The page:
Daycare vs. preschool vs. pre-K

Today’s parents face a lot of choices about early childhood care and education – and it can be stressful to comb through the options, try and find the right fit for Baby, and wonder if you’ve made the right decision.

Daycare and pre-school and pre-K – oh my!

With a child who’s about to turn three, the options include daycare, pre-school, and potentially pre-K programs. Because there can be overlap and childcare can vary by area, it isn’t always easy to figure out where Baby should be going. Here’s a basic overview to help you get a handle on each one, along with what to look for as you make your selection.


In general, daycare facilities care for children from infancy until they are ready to attend kindergarten. This option generally offers daily care with hours that accommodate the needs of parents who work outside of the home. These group settings allow toddlers to socialize with other children their age, and programs feature a variety of indoor and outdoor activities. Several different types of daycare settings exist, including center-based and home-based facilities, and they can be independent or affiliated with religious, public, or private organizations.

What to look for:

  • Does the facility have a license?
  • What’s the staff/child ratio?
  • Is there a handbook that covers the center’s outlook and policies?
  • What are the educational levels of teachers? Did they undergo background checks prior to employment?


Parents may look into pre-school programs for children ranging in age from 3 to 5. Preschool focuses on getting children ready for the academic, social, and behavioral environment of kindergarten. Pre-school programs are usually part-time, although some daycare facilities offer a pre-school option. You’ll find that pre-school programs can be operated by or affiliated with state educational departments, public school systems, religious organizations, or private companies.

What to look for:

  • What does the curriculum cover?
  • Do the teachers hold degrees in early childhood education, and what’s their experience level?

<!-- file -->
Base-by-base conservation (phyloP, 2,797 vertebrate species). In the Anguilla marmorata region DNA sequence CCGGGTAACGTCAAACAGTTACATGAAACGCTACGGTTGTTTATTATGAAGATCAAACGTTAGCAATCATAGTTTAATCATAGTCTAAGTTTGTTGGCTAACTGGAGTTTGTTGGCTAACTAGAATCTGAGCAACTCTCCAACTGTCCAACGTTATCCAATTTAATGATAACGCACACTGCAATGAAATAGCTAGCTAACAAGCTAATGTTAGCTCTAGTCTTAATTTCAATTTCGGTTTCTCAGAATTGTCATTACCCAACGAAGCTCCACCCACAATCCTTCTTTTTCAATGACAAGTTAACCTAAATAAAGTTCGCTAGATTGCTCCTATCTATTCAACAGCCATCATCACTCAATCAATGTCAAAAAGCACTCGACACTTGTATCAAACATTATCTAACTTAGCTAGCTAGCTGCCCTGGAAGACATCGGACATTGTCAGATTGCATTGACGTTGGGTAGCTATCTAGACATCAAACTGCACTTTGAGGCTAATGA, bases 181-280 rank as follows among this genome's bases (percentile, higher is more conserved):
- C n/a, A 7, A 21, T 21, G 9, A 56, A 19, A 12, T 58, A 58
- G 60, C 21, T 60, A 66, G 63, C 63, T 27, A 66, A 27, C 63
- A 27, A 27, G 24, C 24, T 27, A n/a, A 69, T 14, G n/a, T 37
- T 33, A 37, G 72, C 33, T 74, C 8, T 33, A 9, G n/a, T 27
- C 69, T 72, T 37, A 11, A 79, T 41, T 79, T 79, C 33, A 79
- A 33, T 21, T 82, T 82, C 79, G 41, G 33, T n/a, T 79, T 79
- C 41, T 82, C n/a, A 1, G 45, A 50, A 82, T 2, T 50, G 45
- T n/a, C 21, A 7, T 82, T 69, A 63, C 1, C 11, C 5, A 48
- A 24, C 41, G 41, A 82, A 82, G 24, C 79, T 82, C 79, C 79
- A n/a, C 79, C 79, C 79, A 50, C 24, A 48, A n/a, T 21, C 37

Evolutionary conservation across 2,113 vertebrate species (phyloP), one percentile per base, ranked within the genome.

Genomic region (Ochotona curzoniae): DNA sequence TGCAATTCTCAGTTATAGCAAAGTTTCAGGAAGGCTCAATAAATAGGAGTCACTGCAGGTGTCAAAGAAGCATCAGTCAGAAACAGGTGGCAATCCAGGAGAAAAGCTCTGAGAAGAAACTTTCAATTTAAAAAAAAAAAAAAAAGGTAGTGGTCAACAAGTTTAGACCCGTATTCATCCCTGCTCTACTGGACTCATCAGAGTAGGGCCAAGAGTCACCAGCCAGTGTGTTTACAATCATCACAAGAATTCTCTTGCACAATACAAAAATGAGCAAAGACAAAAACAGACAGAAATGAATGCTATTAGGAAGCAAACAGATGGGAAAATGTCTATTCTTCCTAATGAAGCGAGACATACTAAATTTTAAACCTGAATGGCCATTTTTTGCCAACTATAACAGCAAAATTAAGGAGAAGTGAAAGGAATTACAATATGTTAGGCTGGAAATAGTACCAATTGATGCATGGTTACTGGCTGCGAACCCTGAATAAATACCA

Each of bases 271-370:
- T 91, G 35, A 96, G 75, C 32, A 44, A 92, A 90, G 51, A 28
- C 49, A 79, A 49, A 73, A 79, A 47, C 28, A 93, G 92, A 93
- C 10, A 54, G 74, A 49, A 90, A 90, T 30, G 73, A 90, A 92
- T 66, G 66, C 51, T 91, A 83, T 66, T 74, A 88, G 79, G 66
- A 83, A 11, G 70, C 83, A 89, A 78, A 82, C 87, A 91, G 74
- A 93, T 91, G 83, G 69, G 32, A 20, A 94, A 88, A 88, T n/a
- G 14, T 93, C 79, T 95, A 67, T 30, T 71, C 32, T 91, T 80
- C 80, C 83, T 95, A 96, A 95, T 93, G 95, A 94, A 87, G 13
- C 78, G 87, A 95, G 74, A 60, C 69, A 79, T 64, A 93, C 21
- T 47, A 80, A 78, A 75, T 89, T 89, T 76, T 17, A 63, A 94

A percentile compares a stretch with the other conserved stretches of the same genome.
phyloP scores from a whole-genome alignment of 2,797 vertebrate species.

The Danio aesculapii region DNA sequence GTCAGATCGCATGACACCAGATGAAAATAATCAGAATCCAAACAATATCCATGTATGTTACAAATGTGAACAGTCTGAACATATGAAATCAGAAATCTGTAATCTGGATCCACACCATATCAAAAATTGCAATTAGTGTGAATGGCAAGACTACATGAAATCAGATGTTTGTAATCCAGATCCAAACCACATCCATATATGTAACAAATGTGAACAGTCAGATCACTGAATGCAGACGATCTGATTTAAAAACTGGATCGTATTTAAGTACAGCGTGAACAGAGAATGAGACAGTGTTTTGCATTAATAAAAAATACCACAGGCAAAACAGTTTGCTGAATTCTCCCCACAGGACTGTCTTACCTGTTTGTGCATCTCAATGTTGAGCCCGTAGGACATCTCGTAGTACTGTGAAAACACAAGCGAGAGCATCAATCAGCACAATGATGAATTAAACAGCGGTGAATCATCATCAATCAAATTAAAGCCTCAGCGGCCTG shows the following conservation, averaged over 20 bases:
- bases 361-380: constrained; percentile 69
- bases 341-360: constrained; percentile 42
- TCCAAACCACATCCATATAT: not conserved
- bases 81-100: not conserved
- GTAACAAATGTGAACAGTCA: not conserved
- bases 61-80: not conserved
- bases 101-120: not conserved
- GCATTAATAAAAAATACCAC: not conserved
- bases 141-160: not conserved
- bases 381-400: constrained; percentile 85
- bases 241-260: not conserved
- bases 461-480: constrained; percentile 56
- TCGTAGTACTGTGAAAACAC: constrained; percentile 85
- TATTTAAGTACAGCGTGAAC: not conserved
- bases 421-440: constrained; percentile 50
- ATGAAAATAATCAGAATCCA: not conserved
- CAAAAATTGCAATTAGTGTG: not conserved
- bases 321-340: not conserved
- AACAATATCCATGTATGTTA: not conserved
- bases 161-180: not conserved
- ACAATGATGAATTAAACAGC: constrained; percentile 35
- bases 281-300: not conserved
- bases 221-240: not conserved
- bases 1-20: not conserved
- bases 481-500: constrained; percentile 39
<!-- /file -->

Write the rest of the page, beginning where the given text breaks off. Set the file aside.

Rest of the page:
• What are the policies on such issues as behavior, educational approach, etc.?


Much confusion reigns over pre-school vs. pre-K programs. Are they different or one-in-the-same? According to a publication of the National Association for Education of Young Children, pre-K programs are different because they focus precisely on kindergarten readiness and help ensure that children have the tools they need by the third grade to thrive in school. In addition, pre-K programs primarily are designed for 4-year-olds (but this can vary), have to meet certain educational quality standards, and ensure that children are prepared for school. Public schools oversee a significant number of pre-K programs, and many receive state funding.

What to look for:

  • What’s the activity breakdown each day?
  • What are the program metrics?
  • What type of family involvement does the program offer?

Finding the right program for Baby is a big decision. Take the time to thoroughly research available choices, talk to parents with children attending the programs you’re considering, and make sure whatever option you choose is a good match for Baby‘s personality and abilities.

  • Laura J. Colker. “Pre-K: What Exactly is It?” National Association for the Education of Young Children. TYC. February/March 2009. Vol. 2 No. 3
  • “Types of Child Care.” Child Care Aware.U.S. Department of Health and Human Services, Administration for Children and Families (ACF), Office of Child Care (OCC) 2016.
  • “Choosing a Child Care Center.” Choosing Quality Child Care: What’s Best for Your Family? American Academy of Pediatrics. 11/21/15.
  • “Pre-K for All Parents and Families: What to Look for in a Pre-K Program?” The New York City Department of Education. 2017.

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